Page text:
Meet Dunedin's Top 'Moms & Pops' of 2012
Local business owners have intrigued us, inspired us, and captured our hearts. Today, we highlight the 10 business owners you loved reading about the most.
You've been getting to know some of Dunedin's small business owners with us throughout the year in a regular feature we call "Meet the Moms & Pops."
Many local business owners have shared the story of their successes and struggles. They have intrigued us, inspired us, and captured our hearts. And today, as we look back on 2012, we highlight the 10 stories that you loved the most.
Of course, you can read the stories behind all the local merchants we've featured anytime you want. Visit them here on a special page we dedicated just for them! Or do them a big favor: find their shop in the Dunedin Patch directory and leave a nice review. Your review helps connect your favorite, hard-working small business owners with more customers, so it's an easy way to pay it forward.
So, without further adieu ...
Dunedin's Top 'Moms & Pops' of 2012
10. Vanessa Wilks and Nancy Zareczny, Middle Earth Olive Oil Company.
These were ladies who "lunch" before they opened their specialty food shop in Westfield Countryside Mall in 2011, and moving to Dunedin in July 2012. (Read the Story: Second Olive Oil Shop Opens in Dunedin.)
9. Lisa Bever, Tiny Treasures Boutique & Consignment.
Bever had dreamed of a baby for so long that she couldn’t bear the thought of putting her child into daycare. So she found a way to build a business around her daughter. (Read the Story: Consignment Store Born after Miracle Pregnancy.)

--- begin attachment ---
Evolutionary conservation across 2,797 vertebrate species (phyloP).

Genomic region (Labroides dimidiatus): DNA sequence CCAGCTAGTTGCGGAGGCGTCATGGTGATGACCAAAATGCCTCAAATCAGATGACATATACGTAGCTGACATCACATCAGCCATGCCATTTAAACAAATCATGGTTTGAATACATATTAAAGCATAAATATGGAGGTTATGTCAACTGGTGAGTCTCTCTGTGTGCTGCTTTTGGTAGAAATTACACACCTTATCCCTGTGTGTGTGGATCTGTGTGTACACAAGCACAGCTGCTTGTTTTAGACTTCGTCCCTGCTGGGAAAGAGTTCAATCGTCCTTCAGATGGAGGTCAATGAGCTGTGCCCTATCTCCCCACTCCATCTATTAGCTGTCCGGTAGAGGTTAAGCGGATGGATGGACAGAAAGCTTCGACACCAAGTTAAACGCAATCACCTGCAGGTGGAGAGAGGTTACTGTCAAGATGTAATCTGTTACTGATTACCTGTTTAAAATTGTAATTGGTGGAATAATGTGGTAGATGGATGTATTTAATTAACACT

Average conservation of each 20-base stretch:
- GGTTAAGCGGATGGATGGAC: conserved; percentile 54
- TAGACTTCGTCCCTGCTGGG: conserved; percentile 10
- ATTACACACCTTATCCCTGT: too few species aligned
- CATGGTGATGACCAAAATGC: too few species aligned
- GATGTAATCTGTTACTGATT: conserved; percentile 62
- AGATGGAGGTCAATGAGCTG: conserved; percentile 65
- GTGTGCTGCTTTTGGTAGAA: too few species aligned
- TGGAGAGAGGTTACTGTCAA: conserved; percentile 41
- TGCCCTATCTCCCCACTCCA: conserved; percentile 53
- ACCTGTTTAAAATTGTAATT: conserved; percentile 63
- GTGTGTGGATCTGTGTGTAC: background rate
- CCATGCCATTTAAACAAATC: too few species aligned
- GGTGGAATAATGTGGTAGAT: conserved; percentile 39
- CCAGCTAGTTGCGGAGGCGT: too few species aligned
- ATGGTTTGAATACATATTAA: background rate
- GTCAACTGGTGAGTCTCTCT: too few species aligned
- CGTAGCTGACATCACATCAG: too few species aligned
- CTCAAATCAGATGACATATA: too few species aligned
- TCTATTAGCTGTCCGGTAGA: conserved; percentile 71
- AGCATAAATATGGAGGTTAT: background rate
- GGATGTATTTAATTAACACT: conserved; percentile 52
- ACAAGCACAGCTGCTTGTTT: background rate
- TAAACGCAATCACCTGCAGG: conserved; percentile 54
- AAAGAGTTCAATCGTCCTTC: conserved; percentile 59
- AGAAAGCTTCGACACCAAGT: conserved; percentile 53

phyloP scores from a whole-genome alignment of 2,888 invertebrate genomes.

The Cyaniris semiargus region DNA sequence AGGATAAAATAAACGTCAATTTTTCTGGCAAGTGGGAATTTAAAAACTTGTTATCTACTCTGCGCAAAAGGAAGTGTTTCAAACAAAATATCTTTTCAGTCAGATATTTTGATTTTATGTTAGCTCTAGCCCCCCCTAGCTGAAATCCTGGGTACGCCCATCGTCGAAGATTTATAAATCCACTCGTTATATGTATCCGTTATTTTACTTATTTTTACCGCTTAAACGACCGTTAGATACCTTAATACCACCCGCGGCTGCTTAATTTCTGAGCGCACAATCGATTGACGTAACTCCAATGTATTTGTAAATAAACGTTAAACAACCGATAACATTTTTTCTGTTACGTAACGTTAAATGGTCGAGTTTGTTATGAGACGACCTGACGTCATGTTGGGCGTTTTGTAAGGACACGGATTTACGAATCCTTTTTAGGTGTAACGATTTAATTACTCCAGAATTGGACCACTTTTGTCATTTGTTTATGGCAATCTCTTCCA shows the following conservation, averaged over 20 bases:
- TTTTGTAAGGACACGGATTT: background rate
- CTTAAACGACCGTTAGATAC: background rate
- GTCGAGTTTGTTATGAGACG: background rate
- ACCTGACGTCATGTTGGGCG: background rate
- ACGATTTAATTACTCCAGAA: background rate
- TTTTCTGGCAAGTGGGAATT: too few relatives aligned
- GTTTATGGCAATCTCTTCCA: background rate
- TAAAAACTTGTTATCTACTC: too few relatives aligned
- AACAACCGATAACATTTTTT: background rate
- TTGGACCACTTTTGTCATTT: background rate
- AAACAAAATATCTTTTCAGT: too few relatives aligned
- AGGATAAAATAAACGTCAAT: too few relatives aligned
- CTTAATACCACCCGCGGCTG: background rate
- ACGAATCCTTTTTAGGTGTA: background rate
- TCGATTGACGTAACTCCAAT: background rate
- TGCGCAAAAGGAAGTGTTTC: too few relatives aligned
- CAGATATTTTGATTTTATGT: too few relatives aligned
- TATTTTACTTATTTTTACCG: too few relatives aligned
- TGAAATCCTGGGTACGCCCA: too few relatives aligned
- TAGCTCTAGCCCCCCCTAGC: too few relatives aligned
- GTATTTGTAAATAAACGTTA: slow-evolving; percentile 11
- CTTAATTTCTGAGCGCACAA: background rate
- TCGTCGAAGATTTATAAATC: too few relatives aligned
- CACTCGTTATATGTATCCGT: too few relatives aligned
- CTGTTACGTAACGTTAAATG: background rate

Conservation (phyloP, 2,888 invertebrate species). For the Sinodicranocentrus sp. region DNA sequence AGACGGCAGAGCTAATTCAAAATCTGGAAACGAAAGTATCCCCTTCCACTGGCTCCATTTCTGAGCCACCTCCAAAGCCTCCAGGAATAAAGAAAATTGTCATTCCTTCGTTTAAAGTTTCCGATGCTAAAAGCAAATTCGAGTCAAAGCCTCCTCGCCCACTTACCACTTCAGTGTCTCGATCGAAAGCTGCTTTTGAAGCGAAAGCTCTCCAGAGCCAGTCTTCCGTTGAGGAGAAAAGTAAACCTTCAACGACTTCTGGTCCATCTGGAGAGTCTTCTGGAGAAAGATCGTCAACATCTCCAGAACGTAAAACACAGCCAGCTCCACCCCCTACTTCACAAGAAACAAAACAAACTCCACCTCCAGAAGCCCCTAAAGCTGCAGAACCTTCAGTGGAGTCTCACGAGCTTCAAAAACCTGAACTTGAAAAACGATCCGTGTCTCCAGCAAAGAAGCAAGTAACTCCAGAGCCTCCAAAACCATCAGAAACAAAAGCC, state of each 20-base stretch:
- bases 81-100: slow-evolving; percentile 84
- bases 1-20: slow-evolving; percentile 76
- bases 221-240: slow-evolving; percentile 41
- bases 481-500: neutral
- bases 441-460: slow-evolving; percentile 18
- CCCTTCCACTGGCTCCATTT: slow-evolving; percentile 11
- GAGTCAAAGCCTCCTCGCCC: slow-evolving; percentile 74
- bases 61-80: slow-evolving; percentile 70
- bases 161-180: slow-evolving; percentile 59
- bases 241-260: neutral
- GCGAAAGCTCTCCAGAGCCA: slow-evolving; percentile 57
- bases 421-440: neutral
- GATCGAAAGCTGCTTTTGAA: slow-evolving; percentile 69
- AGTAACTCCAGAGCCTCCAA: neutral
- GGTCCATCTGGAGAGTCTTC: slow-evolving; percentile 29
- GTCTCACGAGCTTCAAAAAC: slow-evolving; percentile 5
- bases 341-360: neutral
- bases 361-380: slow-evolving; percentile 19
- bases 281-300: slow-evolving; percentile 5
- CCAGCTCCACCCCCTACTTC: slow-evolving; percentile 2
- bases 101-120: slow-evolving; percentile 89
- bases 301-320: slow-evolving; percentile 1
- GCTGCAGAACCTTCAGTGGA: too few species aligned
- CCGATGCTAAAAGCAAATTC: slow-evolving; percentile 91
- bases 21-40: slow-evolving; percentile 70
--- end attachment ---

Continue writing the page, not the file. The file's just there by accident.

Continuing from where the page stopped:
8. James Ryan, Kalamazoo Olive Company.
He was among the first, along with Middle Earth on Broadway, to bring the olive oil craze to Dunedin. And his speciality oils definitely add zest to good cooking. (Read the Story: Specialty Olive Oil Shop Comes to Dunedin.)
7. Nick Annenos and Susan Norton, Hot Dogs on Main.
Annenos had always wanted to own a hot dog cart for when his tiling business was slow. Norton cooked for families and people with special diets. The result is a love story for the ages. (Read the Story: A Match Made in Hot Dog Heaven.)
6. Walt Wickman, Olde Bay Cafe & Dunedin Fish Market.
Wickman's intentions are to return to the spirit of 1971, where his father strived to have the freshest local fish in the area. (Read the Story: Craft Beer, Crabs Enhance Dunedin Fish Market Tradition.)
5. Rondell McNeil, In the Cut Barbershop.
McNeil installed flat screen TVs on every chair and offers video games for entertainment. (Read the Story: At New Barbershop, Every Chair Gets a Flat Screen.)
4. Danielle Pastore, Sweet Peas Cafe.
She managed to create a safe, relaxing, child-proof restaurant where kids can play with their friends and parents can sit with other parents and enjoy a healthy meal. (Read the Story: Sweet Peas Café Makes Dining with Children Delightful.)
3. Philip and Tammy Renaud, Dunedin Smokehouse and The Living Room.
The new owners said their dream was to find "a small place near the water on Florida’s west coast," where he could feature some of his special recipes and share his love of good wine. (Read the Story: For New Owners of Dunedin Smokehouse, Living Room, Opportunity Knocked Twice.)
2. Michel and Robin Rey, Pensare.
This up-and-coming Italian eatery is moving into where Paris Hair used to be. They have been thinking of bringing a restaurant to Dunedin since they bought the stretch of shops on the southeast corner Highland Avenue and Main Street in 1994. (Read the Story: Italian Restaurant Moves Into Downtown Hair Salon.)
1. Greg Smeader, Our Place Dunedin.
This Michigan native has been working in the industry since he was 10. He's done everything from washing dishes to cooking and baking in his family’s restaurant back home. (Read the Story: 24-Hour Diner Comes to Main Street.)
[Last Updated: Sunday, Dec. 30, 2012, at 11:21 p.m.]